Inherited, Engineered, or Chosen: Attitude in Cloud Atlas
Attitude is both the curse and the savior of contemporary life, according to the two parts of “The Ghastly Ordeal of Timothy Cavendish” in David Mitchell’s Cloud Atlas.
Attitude certainly seems to be a problem for Dermot Hoggins, to say the least. It is also what makes Mrs. Judd an angel (Florence Nightingale) and Mrs. Noakes a monster. But I am more particularly interested in the two train ticket attendants, who prove to Cavendish to be impossibly rude, unfeeling, and “intractably dense” so that he condemningly concludes: “the corporation breeds them from the same stem cell” (168). Later, in attempting to explain his circumstances to Nurse Noakes, Cavendish again calls the two ticket clerks “the ruddy stem cell twins” (175). It is so interesting to see Cavendish link these two people literarily according to a genetic epithet—“stem cell twins”—when what links them is anything but genetics or blood relation or even physical similarity: What links the two clerks is their attitudes, their uninterest in helping him or in any sort of relational processes involved in their jobs.
In part two, when Cavendish has escaped the terrible confines of Aurora House, he clarifies the moral to his story for the reader: “That is more or less it. Middle age is flown, but it is attitude, not years that condemns one to the ranks of the Undead, or else proffers salvation. In the domain of the young there dwells many an Undead soul. They rush about so, their inner putrefaction is concealed for a few decades, that is all” (387). Now, attitude is a soul-saving matter, sounding almost inherent or spiritually inspired, not an issue of scientifically engineered “stem cell” design. What would Cavendish say about his “stem cell twins” in terms of his moral? Are they the Undead souls in the domain of the young? If so, why does he claim they have been engineered that way? Do they really have a choice to choose the attitude that proffers salvation or not? Or are they stuck in their own Aurora House?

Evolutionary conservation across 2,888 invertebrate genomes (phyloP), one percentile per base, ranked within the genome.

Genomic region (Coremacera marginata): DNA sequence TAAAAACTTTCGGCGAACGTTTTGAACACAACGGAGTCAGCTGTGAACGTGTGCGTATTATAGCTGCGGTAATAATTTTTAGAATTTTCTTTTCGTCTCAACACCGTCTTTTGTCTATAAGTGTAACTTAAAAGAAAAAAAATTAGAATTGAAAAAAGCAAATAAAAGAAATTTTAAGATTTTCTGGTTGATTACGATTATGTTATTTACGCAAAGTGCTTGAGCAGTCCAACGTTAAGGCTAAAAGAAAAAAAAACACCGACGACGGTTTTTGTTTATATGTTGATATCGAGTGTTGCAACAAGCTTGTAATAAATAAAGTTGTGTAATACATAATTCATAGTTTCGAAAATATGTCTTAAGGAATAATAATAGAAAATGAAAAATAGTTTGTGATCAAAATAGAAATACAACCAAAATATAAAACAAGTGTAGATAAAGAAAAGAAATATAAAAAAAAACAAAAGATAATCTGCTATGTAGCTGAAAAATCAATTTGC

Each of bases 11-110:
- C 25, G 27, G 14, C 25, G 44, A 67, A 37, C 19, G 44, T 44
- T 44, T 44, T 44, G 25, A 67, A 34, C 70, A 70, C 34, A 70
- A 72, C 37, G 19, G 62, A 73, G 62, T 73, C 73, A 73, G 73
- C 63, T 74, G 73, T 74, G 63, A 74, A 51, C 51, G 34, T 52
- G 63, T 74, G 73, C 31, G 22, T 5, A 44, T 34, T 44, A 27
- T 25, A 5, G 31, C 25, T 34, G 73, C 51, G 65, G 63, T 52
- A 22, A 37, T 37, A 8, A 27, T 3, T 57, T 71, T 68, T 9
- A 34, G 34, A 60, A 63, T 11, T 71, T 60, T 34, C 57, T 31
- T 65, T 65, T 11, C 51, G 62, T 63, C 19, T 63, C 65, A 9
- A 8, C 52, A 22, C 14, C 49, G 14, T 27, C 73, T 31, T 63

What are the boundaries of this all-important attitude that Cavendish identifies, and how does one begin to encourage it? Through reading Cavendish’s story? How does one counter the corporations, then, that seem to have the power to breed the Undead? Why this metaphor of corporations breeding? Why does Cavendish not allow the same right to break free, to escape, to choose attitude for the two ticket clerks that he allows himself, the old man who will not join the ranks of the Undead?